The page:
Yesterday’s snow had me craving warm comfort food more than ever. When we were out running errands, I made sure to grab any needed ingredients so that I could make some of our favorite: Borsch and Pelmeni.
The majority of people that I talk to don’t really know what borsch is, or Ukrainian food in general. Perfectly normal for our geographical location. So I usually explain. “It’s a soup that has cabbage and beets in it, but also it’s somewhat tomato based.” I know, what? It’s just as hard to imagine as it is to explain, I’m sure.
I remember being confused about the food in Ukraine before I moved there. Everything that people described to me sounded very weird, yet they all seemed to say that they loved it. How could that be? Well, I have no answers. It’s just good, okay. We continue to eat it as often as possible and we are constantly looking for ways to improve/change up our methods.
Borsch can be a pretty time consuming depending on how you make it. There are without a doubt hundreds of recipes out there on how to prepare just this one soup. Everyone has their own preferences and techniques, and even I change it up almost every time that I make it. Yesterday was no exception. I knew that I was making pelmeni as well, which has meat in it, so I decided to omit the meat in the soup and try something new. I ended up making a very quick and simple borsch that I adapted from Natasha’s Kitchen recipe. (I’m slightly obsessed with her blog!) If you’re curious how I made mine, keep reading!
I apologize, it was overcast and snowy all day so our lighting suffered, which isn’t helpful when I need quality iPhone photos. If you are needing more photos for clarification, check out the recipe that I linked above.
The main ingredients are pictured above. I set out a bunch of veggies we had that I thought I might use. I didn’t end up using all the potatoes. I had a can of sliced beets already, otherwise I would have bought fresh beets. I like the bags of them that they sell at Trader Joes, just fyi.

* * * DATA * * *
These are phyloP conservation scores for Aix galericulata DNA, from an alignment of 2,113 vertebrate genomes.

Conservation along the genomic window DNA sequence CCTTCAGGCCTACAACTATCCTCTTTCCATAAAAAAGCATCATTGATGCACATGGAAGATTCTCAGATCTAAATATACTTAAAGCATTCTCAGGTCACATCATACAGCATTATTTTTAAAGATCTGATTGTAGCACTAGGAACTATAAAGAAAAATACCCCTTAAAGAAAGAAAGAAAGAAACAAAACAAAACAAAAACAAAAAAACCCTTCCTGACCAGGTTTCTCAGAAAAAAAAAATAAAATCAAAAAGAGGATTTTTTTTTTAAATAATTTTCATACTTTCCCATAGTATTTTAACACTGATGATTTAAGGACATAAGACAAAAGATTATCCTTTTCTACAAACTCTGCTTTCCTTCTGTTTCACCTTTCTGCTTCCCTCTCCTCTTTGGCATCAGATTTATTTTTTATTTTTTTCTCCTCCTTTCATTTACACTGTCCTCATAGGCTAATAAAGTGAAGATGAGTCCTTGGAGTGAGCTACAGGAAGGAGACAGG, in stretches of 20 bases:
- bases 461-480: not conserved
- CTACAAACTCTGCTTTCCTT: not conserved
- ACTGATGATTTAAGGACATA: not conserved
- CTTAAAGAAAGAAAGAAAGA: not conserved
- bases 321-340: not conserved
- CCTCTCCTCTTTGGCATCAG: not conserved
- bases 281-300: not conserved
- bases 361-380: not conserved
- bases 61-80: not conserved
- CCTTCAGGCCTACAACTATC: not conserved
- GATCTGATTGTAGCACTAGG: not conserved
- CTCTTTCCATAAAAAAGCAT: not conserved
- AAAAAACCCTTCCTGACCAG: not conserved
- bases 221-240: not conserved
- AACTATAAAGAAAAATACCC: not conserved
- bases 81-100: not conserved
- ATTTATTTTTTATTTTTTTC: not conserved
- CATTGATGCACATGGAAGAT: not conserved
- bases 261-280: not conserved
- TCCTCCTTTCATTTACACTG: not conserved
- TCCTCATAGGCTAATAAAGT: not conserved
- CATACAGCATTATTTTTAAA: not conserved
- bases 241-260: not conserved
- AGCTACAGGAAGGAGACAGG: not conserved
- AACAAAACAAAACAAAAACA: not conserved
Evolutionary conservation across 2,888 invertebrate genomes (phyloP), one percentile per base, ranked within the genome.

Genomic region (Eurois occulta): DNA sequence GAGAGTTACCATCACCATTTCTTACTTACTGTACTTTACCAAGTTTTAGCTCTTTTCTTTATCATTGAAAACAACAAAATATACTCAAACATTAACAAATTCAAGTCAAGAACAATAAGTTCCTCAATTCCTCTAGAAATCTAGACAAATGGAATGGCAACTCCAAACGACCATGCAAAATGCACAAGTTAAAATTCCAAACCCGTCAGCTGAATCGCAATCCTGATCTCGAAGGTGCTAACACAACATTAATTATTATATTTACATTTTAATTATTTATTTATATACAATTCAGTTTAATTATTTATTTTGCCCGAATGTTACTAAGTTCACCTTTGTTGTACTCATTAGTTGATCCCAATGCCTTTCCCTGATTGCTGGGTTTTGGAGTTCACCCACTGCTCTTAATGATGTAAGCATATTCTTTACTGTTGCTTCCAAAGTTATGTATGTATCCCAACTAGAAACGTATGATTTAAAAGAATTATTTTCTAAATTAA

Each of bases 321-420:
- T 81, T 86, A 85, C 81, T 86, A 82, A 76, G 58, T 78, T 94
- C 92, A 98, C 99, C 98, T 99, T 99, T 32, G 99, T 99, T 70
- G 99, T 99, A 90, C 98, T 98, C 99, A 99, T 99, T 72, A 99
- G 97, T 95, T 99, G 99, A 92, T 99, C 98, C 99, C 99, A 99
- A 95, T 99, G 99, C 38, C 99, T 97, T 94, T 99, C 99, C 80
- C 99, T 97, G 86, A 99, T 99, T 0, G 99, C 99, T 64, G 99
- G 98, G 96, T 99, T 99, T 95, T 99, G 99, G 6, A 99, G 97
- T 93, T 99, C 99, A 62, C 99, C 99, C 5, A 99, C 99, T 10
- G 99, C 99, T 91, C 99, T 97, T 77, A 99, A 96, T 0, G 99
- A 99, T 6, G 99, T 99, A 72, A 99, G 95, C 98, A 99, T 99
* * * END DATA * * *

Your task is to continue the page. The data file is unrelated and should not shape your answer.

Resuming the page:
// What you need //
8 cups of water
2 Tbsp of chicken base (Better Than Bouillon)
1 large potato
1/2 a head of cabbage
1 large beet or 2 small beets (I used the whole can of sliced beets)
approx 3/4 cup of grated carrots (2 regular sized carrots should do it)
1 bell pepper
4oz can of tomato sauce
2 large bay leaves
a bunch of fresh dill
lemon juice or vinegar for some flavor
salt and pepper
sour cream (add in)
// Directions //
While the water and chicken base come to a low boil in a large pot, I cut up all the vegetables. Peel and cube the potato. Peel and grate the carrots and beets. (If you use canned beets, just slice them into strips.) Chop the 1/2 a onion and bell pepper to small pieces. Thinly slice the cabbage, the thinner, the better.
Once the base and water comes to a boil, add the potatoes and simmer. Add the cabbage and bay leaves to the pot after about 5 minutes. While the potatoes are simmering, fry your onion, carrots, and beets in a large pan with some olive oil. I fry them until they appear to be fairly well cooked. Then, add the can of tomato sauce and continue to let it all fry together for about 5 minutes.
By this point, the potatoes and cabbage should almost be done cooking. I like to check on them often so that I don’t over cook the potatoes to mush. Add the pan of fried veggies and tomato sauce to the pot. Stir it all together. Add chopped dill, salt, pepper, and a splash or two of vinegar/lemon juice to add flavor.
// Serving //
I highly recommend adding a spoonful of sour cream to your personal bowl of borsch. Also, borsch is better on day two and three, so go for those leftovers! You won’t regret it.